first published on Linkedin 18th February 2019 - ammended

2020.02.12 Plastic Waste Tragedy of the CommonsPlastic waste not sinking in the Sea makes a major "Tragedy of the Commons" visible and hopefully triggers a change to our present way of dealing with such growing waste streams. But what we see is only the “tip of the iceberg” and how plastic descends to the deep ocean is, for the most part still a mystery. We can’t find the vast majority of the ocean plastic but in the mean-time we learned that besides micro-plastic there exists nano-plastic and both will probably not be microbially degraded in any period of time relevant to human society. If we continue depleting, spoiling and poisoning common good (oceans, atmosphere, etc) we may pass the point of no return.

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2020.01.16 KIDV CreaSolv ProcessWhy is the CreaSolv® Process consistently incorrectly described instead of accepting that it is a Physical Recycling process that does not destroy polymer chains? It is a Solvent-based Purification that meets the criteria of mechanical recycling (ISO 15270/2008 Plastics) but not the ones of chemical recycling.

The study of the Netherlands Institute for Sustainable Packaging (KIDV) is very comprehensive and useful. It compares the CreaSolv® Process with 3 chemical recycling processes (depolymerization, pyrolysis and gasification) in relation to CO2 footprint & process cost and proves that Physical Recycling is an attractive alternative to chemical recycling when closing the loop for a Circular Economy. It also shows that we need better definitions for all plastic recycling processes and a plastic waste recycling hierarchy, if we have to decide how to recycle or to design plastic articles, which are recyclable and not single-use.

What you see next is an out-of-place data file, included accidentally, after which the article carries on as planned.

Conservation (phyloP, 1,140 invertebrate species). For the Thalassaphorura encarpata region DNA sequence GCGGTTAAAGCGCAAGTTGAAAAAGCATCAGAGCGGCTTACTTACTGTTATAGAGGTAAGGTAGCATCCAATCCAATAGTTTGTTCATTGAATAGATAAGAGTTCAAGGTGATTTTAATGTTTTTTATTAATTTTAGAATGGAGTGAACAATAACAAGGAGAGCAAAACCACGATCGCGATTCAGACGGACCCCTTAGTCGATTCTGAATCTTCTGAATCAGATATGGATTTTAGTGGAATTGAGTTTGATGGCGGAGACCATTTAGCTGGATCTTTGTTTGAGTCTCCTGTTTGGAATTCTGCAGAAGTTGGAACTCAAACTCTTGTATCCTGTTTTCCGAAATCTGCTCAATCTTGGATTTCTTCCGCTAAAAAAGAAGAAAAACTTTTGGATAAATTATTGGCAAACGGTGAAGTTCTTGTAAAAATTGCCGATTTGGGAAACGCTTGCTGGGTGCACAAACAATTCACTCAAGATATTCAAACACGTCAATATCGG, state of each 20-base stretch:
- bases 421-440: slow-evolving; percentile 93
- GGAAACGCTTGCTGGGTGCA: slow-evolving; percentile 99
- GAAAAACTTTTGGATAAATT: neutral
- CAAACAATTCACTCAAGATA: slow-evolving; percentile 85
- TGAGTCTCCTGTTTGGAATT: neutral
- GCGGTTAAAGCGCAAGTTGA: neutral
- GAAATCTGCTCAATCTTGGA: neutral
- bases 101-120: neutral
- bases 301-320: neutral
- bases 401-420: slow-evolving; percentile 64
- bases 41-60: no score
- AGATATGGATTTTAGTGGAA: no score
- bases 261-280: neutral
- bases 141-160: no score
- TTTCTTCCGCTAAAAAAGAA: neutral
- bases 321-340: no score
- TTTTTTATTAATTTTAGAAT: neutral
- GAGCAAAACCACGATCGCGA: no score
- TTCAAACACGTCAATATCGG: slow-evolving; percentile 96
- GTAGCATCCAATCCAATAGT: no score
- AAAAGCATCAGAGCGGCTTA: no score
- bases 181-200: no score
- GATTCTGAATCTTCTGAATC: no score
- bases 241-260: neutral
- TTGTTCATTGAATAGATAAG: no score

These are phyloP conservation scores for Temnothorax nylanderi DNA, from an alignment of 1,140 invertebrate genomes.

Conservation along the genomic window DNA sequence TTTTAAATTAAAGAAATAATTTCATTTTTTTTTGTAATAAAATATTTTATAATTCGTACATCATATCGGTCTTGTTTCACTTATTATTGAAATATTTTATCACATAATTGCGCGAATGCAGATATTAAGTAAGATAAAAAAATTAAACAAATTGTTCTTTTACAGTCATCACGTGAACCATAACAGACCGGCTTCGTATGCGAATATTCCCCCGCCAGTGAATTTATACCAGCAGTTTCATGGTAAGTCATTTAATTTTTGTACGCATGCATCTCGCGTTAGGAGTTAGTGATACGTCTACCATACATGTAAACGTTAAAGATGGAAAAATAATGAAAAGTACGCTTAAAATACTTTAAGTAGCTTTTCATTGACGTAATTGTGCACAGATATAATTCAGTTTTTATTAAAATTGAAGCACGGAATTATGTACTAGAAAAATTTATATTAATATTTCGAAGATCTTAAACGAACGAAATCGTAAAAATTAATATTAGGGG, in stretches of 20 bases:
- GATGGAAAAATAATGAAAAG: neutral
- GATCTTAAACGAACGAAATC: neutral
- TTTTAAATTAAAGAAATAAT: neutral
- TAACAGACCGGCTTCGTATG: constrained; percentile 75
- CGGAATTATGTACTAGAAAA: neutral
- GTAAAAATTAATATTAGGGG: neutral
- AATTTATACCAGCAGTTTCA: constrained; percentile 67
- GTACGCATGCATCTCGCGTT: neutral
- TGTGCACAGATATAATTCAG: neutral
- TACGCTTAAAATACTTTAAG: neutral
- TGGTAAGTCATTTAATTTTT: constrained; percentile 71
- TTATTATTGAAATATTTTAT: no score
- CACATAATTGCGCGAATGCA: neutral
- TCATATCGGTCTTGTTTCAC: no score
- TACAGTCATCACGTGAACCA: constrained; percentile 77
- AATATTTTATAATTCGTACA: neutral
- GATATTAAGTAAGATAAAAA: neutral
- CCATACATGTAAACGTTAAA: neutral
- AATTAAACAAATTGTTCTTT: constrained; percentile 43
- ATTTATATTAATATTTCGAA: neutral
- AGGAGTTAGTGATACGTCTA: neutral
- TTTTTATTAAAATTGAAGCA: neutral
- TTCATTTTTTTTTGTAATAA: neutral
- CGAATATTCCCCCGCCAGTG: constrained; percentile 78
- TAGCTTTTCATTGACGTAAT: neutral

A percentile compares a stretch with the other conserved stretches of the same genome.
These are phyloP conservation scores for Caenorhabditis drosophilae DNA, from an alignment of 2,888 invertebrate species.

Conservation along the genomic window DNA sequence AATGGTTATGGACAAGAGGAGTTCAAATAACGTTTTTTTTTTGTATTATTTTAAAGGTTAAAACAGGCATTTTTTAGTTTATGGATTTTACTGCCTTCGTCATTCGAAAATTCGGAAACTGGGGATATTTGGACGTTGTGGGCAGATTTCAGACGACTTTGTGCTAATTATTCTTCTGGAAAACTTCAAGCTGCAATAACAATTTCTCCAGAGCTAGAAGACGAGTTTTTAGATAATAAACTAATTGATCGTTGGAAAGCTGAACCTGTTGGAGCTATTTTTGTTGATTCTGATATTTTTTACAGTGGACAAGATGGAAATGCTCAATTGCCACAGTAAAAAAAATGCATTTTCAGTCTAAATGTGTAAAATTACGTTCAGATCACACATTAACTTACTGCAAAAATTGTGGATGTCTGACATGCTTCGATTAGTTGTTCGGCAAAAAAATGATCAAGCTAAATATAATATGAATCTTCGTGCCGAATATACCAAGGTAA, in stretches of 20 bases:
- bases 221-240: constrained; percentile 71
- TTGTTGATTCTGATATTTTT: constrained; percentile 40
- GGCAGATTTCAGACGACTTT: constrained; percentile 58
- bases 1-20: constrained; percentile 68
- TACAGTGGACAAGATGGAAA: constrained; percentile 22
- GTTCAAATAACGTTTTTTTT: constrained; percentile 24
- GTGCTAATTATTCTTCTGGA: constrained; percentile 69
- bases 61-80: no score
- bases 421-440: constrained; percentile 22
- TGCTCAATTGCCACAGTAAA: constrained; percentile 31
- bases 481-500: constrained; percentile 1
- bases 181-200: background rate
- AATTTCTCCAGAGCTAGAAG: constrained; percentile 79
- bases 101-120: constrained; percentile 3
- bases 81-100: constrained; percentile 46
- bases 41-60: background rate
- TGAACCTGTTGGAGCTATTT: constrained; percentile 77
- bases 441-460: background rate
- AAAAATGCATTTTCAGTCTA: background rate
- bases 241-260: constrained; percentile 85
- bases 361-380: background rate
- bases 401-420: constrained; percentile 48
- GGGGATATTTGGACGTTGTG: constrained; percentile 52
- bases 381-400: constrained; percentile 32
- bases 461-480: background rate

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2019.11.13 Unilever Sachet Recycling 2In their update “Waste & Packaging” (published November 12, 2019) Unilever informs also about their achievements in regard to the CreaSolv® Process for sachet recycling. Through large scale industrial trials they have proven that the CreaSolv® Recycling technology is a technically viable solution to recycling sachets. The pilot plant in Indonesia, opened in 2018 and is actually the only facility in the world where this technology is being used to recycle sachets. It can process three tonnes of material a day.

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2019.10.24 GreenpeaceIn October 2019, the Greenpeace “False Solutions Report: Throwing away the future” incorrectly classifies solvent-based purification (dissolution) as chemical recycling for plastic waste. They follow/copy uncritically the expertise of Zero Waste Europe’s study “Eldorado of Chemical Recycling” and both miss an opportunity, offered by a technology that leaves the polymer intact... for what they normally have a preference for.

 

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2019.10.09 The CreaSolv Process is no chemical recyclingObviously there exists some confusion about what is the underlying science or principle for certain plastic recycling technologies. Having been confronted more often with incorrect classifications of the CreaSolv® Process as Chemical Recycling we see the need for correction and clarification. The CreaSolv® Process is a solvent-based purification (dissolution) that is based on physical and not on chemical processes (or changes). During the CreaSolv® Process the polymer only changes its physical state from solid to liquid and back to solid. Therefore, the correct description is Physical Recycling.

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2019.08.20 What is High Quality Plastic RecyclingThe actual classification into mechanical recycling, chemical recycling and energy recovery is outdated and incomplete. It disregards solvent-based purification (dissolution) as individual technology and the opportunities offered by this physical recycling techniques to recycle plastic waste streams that are actually considered as unrecyclable. A Physical Recycling process like the CreaSolv® Process leaves the polymer chains intact for re-use in the original application in contrary to chemical recycling (feedstock recycling) that always breaks down the polymer into smaller molecules. 

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